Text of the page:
Lynnfield,  November 30 2018

Bali Hai proposal again berated by residents

Bali Hai proposal again berated by residents

 By Christopher Roberson

Residents filled the Merritt Center at MarketStreet Lynnfield on Nov. 20 to continue their opposition to the proposed 24-unit apartment building on the current Bali Hai property. (Advocate Photo by Christopher Roberson)

It was another long night for developers Matthew and David Palumbo, as the Zoning Board of Appeals (ZBA) voted against the proposal for a 24-unit apartment building at the site of the Bali Hai restaurant on Moulton Drive.

During the Nov. 20 meeting of the Zoning Board of Appeals (ZBA), resident Heather Doyle said that contrary to recent statements, there has been no outside drinking or unruly behavior from Bali Hai patrons. “We need neighbors, not noise,” she said. “Bali Hai is a very quiet neighbor.”

Doyle said an apartment building will only encourage the use of drugs and alcohol among other things. “Human traffickers are very prominent on Route 1,” she said. “I have low confidence in the developers.”

Resident Cynthia Trefry said that in the long-term, the development’s rental prices will drop and the property tax revenue will follow. “These are not luxury apartments being proposed here,” she said. “Lynnfield isn’t even the place for this project.”

Resident Patrick Curley urged the ZBA to focus on the current use of the Bali Hai property. “The Bali Hai use is extraordinarily modest,” he said. “There’s a handful of cars in the parking lot.”

He said that in contrast, the apartment building would generate 60 cars just from residents alone. Curley said the development would also be a “significant attraction” to families with young children. “This is a wholesale change of use,” he said.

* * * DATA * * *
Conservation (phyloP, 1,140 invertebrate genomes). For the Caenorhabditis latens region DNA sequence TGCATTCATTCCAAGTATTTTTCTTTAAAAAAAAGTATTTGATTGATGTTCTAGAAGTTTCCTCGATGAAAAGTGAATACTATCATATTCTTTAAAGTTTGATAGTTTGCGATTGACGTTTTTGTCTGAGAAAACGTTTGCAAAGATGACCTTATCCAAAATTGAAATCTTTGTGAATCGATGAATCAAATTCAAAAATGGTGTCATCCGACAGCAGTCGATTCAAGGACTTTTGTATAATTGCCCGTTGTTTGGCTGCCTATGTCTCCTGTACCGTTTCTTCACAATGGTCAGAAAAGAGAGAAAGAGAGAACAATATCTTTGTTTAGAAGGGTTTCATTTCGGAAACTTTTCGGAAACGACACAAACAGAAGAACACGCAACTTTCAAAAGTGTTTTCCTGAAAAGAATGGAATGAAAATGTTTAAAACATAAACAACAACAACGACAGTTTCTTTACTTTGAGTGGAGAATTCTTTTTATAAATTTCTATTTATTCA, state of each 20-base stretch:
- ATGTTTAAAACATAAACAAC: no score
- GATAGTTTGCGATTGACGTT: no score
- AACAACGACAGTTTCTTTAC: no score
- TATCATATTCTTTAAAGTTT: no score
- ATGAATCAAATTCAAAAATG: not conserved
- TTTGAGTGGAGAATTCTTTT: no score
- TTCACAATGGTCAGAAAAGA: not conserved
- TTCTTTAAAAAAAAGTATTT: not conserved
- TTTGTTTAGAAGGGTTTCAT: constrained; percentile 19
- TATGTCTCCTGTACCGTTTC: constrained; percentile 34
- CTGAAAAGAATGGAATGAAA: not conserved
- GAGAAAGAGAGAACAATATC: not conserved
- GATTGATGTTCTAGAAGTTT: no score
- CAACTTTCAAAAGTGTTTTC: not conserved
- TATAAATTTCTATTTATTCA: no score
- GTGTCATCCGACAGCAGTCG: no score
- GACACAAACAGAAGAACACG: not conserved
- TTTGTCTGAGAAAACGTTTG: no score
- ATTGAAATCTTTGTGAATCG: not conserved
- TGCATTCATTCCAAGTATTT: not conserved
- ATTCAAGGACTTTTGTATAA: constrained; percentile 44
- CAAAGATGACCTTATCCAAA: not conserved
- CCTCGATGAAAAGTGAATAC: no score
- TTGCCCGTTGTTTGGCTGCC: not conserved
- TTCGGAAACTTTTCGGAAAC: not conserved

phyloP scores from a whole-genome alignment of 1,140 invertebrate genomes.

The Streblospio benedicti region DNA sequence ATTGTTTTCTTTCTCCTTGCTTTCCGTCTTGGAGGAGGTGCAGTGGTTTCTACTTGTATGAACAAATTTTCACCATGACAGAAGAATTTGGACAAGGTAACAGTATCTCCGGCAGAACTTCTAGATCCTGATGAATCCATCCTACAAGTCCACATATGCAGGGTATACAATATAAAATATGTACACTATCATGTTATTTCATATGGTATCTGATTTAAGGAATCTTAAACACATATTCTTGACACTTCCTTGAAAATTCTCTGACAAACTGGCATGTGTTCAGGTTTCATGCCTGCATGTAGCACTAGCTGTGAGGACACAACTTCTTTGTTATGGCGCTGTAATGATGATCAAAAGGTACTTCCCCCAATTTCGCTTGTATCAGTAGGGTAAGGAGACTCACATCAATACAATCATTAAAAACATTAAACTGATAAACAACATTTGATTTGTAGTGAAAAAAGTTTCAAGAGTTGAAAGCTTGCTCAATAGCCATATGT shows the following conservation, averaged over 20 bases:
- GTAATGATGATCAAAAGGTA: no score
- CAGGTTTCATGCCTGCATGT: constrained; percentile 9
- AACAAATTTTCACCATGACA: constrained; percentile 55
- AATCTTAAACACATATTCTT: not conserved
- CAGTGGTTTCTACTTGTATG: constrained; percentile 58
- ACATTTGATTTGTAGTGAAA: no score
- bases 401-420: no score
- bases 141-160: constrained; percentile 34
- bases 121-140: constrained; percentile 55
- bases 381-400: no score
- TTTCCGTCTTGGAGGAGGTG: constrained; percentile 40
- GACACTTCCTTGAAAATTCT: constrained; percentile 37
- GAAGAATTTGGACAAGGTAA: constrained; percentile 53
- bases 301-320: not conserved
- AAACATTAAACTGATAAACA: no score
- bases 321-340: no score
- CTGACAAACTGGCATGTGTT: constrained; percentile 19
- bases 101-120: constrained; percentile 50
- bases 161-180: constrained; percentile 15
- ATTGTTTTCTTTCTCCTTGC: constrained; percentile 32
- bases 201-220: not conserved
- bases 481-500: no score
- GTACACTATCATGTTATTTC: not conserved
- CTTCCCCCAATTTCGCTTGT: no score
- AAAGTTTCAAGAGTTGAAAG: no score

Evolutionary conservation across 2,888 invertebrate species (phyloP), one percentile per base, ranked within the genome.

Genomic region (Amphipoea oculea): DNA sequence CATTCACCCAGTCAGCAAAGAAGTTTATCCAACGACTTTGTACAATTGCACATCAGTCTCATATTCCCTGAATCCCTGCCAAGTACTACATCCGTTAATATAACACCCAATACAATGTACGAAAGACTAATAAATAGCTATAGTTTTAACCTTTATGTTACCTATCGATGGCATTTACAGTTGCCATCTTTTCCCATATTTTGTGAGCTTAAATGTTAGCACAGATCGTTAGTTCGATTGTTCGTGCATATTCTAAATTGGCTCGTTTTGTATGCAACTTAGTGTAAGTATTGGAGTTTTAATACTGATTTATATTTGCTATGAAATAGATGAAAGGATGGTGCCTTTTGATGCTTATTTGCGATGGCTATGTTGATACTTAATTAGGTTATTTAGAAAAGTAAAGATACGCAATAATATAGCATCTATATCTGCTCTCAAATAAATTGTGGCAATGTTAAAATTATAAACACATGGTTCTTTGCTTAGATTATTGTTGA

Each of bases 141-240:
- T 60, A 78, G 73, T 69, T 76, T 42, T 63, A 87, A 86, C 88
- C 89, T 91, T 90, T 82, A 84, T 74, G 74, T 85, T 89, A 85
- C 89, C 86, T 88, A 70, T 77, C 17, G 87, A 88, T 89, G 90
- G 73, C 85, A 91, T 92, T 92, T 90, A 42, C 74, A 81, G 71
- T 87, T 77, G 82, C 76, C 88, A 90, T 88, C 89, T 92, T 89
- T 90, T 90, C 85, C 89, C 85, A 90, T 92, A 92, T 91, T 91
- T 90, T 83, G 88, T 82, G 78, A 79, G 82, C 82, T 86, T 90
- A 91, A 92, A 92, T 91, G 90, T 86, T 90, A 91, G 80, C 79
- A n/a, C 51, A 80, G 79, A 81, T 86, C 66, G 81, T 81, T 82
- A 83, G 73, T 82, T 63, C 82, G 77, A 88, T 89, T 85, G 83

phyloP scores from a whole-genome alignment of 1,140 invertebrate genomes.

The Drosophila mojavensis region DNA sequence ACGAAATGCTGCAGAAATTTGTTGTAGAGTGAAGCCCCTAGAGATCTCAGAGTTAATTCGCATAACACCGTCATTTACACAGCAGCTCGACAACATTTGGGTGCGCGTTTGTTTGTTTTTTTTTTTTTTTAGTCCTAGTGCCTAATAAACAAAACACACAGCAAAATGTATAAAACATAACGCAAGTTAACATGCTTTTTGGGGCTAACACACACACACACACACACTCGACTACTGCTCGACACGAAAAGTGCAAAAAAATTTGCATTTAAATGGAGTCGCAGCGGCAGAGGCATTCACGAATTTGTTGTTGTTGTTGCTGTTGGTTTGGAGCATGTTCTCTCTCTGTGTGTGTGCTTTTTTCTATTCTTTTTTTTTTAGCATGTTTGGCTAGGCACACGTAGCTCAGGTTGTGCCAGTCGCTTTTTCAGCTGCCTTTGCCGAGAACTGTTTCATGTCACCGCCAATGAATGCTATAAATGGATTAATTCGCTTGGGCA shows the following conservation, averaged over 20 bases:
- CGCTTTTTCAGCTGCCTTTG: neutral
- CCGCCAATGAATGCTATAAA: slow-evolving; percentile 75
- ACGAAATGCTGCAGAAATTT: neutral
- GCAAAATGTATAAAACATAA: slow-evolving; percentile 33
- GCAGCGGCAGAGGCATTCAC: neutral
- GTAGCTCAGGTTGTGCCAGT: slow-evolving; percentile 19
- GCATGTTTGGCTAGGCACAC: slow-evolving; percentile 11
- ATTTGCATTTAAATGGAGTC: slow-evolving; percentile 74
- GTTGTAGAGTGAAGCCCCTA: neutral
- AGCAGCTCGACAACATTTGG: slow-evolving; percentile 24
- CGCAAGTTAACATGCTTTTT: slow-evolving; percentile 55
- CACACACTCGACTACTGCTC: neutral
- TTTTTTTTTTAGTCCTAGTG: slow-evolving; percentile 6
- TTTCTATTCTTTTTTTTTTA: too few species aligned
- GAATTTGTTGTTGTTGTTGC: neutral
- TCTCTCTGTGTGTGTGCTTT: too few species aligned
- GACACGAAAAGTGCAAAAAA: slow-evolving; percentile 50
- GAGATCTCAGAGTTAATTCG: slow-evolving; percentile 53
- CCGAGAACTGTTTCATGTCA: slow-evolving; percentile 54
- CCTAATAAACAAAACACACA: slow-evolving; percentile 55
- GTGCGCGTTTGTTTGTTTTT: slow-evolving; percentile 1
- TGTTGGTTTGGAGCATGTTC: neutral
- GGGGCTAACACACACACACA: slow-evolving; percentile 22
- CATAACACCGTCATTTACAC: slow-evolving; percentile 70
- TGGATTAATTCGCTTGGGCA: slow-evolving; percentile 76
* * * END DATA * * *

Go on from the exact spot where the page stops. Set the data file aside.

Resident Bradford Keene said Bali Hai used to be of the same caliber as Kowloon in Saugus; however, that was 43 years ago. “Now it’s a bar with the convenience of food,” he said, adding that Bali Hai is now a “dying restaurant.”

In addition, Keene said the site is located next to Peabody’s water supply at Suntaug Lake; however, he said, Peabody officials have yet to weigh in on any of the development’s potential impacts.

Resident Pamela Watkins said she moved to Lynnfield in February after living in South Boston for 10 years. She said the rental prices proposed by the Palumbo brothers are far too high and do not include access to public transportation. Therefore, Watkins said, the development would only be attractive to transient residents.

Having lived on Oak Street since 1993, resident Andrew Taylor called Bali Hai a “pretty sleepy restaurant.” He said he likes it that way, adding that he never would have purchased his home if there was an apartment building next door.

Resident William Baron said the last thing Lynnfield needs is more residents. “This town is overpopulated as it is,” he said. “This is going to cause more of a disaster.”

Carl Lagreca was the only resident to speak in favor of the proposal. “The devil you know is better than the devil you don’t know, 24 apartments is nothing,” he said.

ZBA Member Anthony Moccia raised concerns about measuring the property’s level of use. “I think the law is silent on this,” he said.

ZBA Chairman Brian Shaffer said Lynnfield is not meant to have apartments. “The intent of our bylaw has never been to have apartment buildings,” he said. “We’ve always been a bedroom community.”

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